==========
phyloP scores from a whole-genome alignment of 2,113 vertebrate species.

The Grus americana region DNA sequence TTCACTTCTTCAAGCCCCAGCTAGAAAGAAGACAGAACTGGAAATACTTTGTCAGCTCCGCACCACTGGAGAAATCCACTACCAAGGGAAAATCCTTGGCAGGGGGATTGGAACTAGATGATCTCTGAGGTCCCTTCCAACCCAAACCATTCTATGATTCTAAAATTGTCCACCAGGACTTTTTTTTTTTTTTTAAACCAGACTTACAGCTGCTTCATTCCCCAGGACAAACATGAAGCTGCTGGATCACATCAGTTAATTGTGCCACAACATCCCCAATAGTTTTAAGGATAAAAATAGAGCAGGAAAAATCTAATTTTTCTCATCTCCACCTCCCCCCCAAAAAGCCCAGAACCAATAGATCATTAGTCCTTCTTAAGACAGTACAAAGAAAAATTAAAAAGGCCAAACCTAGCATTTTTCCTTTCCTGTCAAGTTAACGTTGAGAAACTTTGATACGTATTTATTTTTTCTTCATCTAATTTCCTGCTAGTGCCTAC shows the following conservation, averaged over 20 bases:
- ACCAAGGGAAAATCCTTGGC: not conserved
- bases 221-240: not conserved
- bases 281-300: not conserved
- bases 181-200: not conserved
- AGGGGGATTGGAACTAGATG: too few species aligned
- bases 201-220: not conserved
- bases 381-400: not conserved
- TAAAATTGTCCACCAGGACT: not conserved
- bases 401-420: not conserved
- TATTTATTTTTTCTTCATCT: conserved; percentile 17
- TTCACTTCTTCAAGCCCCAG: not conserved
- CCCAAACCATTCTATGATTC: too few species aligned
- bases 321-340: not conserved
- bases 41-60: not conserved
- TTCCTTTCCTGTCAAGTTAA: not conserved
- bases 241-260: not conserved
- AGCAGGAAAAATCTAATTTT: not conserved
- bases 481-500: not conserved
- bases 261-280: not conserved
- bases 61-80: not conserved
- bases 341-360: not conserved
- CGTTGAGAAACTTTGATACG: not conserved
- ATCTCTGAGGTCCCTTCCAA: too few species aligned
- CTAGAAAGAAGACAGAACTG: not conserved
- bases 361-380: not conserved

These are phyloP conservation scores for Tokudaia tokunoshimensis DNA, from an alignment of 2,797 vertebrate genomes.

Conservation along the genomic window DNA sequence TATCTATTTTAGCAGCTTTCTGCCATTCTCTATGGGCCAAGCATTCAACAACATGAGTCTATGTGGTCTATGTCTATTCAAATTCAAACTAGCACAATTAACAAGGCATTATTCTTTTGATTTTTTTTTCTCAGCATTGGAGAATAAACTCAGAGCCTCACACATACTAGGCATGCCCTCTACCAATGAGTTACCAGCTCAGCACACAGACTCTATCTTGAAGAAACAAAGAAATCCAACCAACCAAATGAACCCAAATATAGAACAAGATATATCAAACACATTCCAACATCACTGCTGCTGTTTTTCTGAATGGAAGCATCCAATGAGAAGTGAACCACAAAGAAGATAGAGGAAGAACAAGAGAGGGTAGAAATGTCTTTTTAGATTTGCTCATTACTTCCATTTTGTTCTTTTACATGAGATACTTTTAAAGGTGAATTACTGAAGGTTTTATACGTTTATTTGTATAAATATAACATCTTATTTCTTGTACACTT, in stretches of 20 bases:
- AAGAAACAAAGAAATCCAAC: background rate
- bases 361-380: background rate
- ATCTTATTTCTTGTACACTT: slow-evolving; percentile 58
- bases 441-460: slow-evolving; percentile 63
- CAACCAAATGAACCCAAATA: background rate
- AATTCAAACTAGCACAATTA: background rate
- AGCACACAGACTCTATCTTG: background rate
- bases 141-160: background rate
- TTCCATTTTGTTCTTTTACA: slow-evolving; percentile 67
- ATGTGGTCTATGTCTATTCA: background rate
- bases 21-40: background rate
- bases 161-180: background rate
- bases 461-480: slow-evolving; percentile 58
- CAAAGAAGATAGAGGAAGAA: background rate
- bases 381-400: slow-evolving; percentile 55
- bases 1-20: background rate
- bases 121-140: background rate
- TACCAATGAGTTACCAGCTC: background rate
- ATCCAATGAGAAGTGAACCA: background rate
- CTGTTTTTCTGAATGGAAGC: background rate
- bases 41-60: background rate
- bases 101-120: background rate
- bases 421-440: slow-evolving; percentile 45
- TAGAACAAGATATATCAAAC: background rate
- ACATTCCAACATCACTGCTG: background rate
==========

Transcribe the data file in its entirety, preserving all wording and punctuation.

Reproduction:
phyloP scores from a whole-genome alignment of 2,113 vertebrate species.

The Grus americana region DNA sequence TTCACTTCTTCAAGCCCCAGCTAGAAAGAAGACAGAACTGGAAATACTTTGTCAGCTCCGCACCACTGGAGAAATCCACTACCAAGGGAAAATCCTTGGCAGGGGGATTGGAACTAGATGATCTCTGAGGTCCCTTCCAACCCAAACCATTCTATGATTCTAAAATTGTCCACCAGGACTTTTTTTTTTTTTTTAAACCAGACTTACAGCTGCTTCATTCCCCAGGACAAACATGAAGCTGCTGGATCACATCAGTTAATTGTGCCACAACATCCCCAATAGTTTTAAGGATAAAAATAGAGCAGGAAAAATCTAATTTTTCTCATCTCCACCTCCCCCCCAAAAAGCCCAGAACCAATAGATCATTAGTCCTTCTTAAGACAGTACAAAGAAAAATTAAAAAGGCCAAACCTAGCATTTTTCCTTTCCTGTCAAGTTAACGTTGAGAAACTTTGATACGTATTTATTTTTTCTTCATCTAATTTCCTGCTAGTGCCTAC shows the following conservation, averaged over 20 bases:
- ACCAAGGGAAAATCCTTGGC: not conserved
- bases 221-240: not conserved
- bases 281-300: not conserved
- bases 181-200: not conserved
- AGGGGGATTGGAACTAGATG: too few species aligned
- bases 201-220: not conserved
- bases 381-400: not conserved
- TAAAATTGTCCACCAGGACT: not conserved
- bases 401-420: not conserved
- TATTTATTTTTTCTTCATCT: conserved; percentile 17
- TTCACTTCTTCAAGCCCCAG: not conserved
- CCCAAACCATTCTATGATTC: too few species aligned
- bases 321-340: not conserved
- bases 41-60: not conserved
- TTCCTTTCCTGTCAAGTTAA: not conserved
- bases 241-260: not conserved
- AGCAGGAAAAATCTAATTTT: not conserved
- bases 481-500: not conserved
- bases 261-280: not conserved
- bases 61-80: not conserved
- bases 341-360: not conserved
- CGTTGAGAAACTTTGATACG: not conserved
- ATCTCTGAGGTCCCTTCCAA: too few species aligned
- CTAGAAAGAAGACAGAACTG: not conserved
- bases 361-380: not conserved

These are phyloP conservation scores for Tokudaia tokunoshimensis DNA, from an alignment of 2,797 vertebrate genomes.

Conservation along the genomic window DNA sequence TATCTATTTTAGCAGCTTTCTGCCATTCTCTATGGGCCAAGCATTCAACAACATGAGTCTATGTGGTCTATGTCTATTCAAATTCAAACTAGCACAATTAACAAGGCATTATTCTTTTGATTTTTTTTTCTCAGCATTGGAGAATAAACTCAGAGCCTCACACATACTAGGCATGCCCTCTACCAATGAGTTACCAGCTCAGCACACAGACTCTATCTTGAAGAAACAAAGAAATCCAACCAACCAAATGAACCCAAATATAGAACAAGATATATCAAACACATTCCAACATCACTGCTGCTGTTTTTCTGAATGGAAGCATCCAATGAGAAGTGAACCACAAAGAAGATAGAGGAAGAACAAGAGAGGGTAGAAATGTCTTTTTAGATTTGCTCATTACTTCCATTTTGTTCTTTTACATGAGATACTTTTAAAGGTGAATTACTGAAGGTTTTATACGTTTATTTGTATAAATATAACATCTTATTTCTTGTACACTT, in stretches of 20 bases:
- AAGAAACAAAGAAATCCAAC: background rate
- bases 361-380: background rate
- ATCTTATTTCTTGTACACTT: slow-evolving; percentile 58
- bases 441-460: slow-evolving; percentile 63
- CAACCAAATGAACCCAAATA: background rate
- AATTCAAACTAGCACAATTA: background rate
- AGCACACAGACTCTATCTTG: background rate
- bases 141-160: background rate
- TTCCATTTTGTTCTTTTACA: slow-evolving; percentile 67
- ATGTGGTCTATGTCTATTCA: background rate
- bases 21-40: background rate
- bases 161-180: background rate
- bases 461-480: slow-evolving; percentile 58
- CAAAGAAGATAGAGGAAGAA: background rate
- bases 381-400: slow-evolving; percentile 55
- bases 1-20: background rate
- bases 121-140: background rate
- TACCAATGAGTTACCAGCTC: background rate
- ATCCAATGAGAAGTGAACCA: background rate
- CTGTTTTTCTGAATGGAAGC: background rate
- bases 41-60: background rate
- bases 101-120: background rate
- bases 421-440: slow-evolving; percentile 45
- TAGAACAAGATATATCAAAC: background rate
- ACATTCCAACATCACTGCTG: background rate